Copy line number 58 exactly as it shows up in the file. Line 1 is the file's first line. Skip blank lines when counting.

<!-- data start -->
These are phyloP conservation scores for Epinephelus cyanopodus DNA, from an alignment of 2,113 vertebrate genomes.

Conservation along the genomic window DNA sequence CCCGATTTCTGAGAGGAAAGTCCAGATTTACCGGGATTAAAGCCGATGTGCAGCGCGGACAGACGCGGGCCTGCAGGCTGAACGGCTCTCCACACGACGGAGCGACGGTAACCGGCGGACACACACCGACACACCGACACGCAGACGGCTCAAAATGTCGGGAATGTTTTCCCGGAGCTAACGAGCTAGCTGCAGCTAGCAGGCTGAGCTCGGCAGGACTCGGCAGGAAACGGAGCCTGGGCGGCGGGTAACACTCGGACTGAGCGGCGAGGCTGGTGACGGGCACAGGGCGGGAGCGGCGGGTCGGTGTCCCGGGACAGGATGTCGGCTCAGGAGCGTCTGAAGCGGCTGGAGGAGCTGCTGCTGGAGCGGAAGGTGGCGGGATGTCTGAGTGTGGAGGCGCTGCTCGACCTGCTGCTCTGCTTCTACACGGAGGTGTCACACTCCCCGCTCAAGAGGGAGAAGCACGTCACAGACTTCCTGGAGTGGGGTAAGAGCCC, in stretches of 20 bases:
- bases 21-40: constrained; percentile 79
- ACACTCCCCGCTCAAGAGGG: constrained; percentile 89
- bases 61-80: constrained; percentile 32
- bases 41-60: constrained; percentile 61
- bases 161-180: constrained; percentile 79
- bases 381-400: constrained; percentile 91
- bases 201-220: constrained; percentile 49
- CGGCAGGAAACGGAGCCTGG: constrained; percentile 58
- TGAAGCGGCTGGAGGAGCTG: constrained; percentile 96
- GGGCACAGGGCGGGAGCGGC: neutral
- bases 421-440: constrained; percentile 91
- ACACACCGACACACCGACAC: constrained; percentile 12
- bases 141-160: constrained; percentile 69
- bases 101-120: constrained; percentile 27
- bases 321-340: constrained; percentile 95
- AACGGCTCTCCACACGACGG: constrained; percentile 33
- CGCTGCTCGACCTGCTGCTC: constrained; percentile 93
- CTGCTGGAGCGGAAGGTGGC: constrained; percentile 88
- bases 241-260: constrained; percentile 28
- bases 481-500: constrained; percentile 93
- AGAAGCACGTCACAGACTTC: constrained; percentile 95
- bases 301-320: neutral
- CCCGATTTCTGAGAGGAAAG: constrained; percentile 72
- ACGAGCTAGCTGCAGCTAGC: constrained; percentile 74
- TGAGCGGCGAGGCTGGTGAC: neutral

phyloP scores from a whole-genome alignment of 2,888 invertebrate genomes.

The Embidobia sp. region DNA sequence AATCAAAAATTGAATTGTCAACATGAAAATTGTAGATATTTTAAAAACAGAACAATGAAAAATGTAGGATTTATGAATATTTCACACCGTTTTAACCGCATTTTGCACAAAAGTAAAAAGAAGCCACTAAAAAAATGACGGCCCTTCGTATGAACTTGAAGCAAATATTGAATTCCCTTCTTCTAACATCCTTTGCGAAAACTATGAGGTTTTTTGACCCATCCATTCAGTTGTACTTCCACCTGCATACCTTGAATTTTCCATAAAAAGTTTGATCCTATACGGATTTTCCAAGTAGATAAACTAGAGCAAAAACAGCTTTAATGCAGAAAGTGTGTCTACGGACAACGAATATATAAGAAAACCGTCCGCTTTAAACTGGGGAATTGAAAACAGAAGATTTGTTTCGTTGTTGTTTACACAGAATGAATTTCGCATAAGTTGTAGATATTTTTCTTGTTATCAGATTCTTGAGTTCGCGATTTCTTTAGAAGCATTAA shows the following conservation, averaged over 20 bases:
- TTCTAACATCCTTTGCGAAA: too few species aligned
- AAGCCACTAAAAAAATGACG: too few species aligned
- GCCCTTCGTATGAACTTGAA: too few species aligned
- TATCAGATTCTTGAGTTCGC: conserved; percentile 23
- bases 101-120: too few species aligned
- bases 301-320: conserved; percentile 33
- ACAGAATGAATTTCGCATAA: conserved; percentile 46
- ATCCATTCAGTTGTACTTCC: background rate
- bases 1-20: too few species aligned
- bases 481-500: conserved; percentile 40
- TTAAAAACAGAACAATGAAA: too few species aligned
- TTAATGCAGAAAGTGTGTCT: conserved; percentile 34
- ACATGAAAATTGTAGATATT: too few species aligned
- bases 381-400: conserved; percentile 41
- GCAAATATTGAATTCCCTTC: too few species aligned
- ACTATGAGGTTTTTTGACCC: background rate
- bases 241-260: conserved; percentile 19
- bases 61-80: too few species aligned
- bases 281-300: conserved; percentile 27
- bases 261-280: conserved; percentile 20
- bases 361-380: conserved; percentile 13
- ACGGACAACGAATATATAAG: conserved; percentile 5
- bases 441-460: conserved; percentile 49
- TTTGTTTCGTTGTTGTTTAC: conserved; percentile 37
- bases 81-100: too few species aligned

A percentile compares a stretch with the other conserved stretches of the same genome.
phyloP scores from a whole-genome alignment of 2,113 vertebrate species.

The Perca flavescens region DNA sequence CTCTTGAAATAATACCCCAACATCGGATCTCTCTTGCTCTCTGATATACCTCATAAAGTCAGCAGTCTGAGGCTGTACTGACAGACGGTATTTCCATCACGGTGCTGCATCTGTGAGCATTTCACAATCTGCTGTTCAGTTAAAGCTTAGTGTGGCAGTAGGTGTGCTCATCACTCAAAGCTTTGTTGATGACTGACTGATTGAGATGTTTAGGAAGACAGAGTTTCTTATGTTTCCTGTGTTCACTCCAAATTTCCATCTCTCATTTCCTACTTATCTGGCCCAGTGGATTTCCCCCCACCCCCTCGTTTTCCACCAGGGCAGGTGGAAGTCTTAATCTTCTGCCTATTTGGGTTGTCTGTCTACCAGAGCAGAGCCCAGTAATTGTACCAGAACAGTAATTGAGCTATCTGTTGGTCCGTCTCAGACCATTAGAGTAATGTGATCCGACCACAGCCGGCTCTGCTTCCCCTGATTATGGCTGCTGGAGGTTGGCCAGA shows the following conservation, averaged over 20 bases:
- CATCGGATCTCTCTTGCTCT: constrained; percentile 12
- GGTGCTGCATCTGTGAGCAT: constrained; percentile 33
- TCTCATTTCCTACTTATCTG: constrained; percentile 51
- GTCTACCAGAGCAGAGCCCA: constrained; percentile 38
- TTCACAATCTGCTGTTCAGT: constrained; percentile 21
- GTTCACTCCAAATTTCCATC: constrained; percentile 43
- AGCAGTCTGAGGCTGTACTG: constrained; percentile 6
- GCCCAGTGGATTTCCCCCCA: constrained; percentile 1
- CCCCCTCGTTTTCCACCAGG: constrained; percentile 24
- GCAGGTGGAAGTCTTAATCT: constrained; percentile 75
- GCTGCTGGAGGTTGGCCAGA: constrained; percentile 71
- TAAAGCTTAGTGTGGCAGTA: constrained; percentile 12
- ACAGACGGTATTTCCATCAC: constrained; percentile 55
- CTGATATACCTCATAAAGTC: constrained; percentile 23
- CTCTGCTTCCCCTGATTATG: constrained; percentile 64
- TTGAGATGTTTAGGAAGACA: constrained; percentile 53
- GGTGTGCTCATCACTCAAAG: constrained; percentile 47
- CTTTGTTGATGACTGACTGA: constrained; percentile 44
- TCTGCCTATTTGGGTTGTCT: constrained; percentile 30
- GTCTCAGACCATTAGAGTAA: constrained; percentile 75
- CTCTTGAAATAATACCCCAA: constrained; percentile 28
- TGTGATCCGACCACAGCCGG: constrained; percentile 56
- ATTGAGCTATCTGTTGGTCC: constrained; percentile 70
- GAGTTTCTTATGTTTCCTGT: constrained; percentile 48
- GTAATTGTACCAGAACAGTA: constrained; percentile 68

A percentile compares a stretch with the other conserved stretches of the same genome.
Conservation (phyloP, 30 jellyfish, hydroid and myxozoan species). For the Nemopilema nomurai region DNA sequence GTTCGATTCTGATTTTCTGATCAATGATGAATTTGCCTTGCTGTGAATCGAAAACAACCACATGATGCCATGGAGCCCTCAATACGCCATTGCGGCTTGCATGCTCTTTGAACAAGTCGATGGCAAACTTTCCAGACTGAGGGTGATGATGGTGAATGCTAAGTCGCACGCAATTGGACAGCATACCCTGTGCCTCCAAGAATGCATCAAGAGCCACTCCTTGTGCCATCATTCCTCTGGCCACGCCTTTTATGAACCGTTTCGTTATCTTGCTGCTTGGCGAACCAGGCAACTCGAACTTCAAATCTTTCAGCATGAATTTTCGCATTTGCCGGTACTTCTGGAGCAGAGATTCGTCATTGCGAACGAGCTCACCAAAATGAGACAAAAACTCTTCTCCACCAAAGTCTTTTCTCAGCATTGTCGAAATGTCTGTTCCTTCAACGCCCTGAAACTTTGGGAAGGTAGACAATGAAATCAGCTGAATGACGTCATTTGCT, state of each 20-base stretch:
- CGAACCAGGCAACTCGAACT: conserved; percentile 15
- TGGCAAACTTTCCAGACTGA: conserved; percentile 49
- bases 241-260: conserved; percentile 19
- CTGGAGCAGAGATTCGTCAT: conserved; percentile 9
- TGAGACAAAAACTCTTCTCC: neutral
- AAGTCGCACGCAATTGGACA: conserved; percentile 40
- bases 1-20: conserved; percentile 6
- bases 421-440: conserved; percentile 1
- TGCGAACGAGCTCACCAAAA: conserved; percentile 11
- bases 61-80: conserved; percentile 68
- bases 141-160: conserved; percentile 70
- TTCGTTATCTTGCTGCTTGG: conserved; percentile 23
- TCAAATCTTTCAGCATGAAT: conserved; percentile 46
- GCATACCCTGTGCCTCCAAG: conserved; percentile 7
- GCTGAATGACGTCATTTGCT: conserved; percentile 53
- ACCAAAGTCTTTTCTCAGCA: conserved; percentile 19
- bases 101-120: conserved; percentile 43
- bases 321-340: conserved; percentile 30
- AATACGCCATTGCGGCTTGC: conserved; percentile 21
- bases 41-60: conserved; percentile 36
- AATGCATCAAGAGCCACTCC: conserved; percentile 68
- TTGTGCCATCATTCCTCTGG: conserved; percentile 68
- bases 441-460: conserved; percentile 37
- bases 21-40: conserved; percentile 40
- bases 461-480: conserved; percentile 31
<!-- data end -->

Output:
- CATCGGATCTCTCTTGCTCT: constrained; percentile 12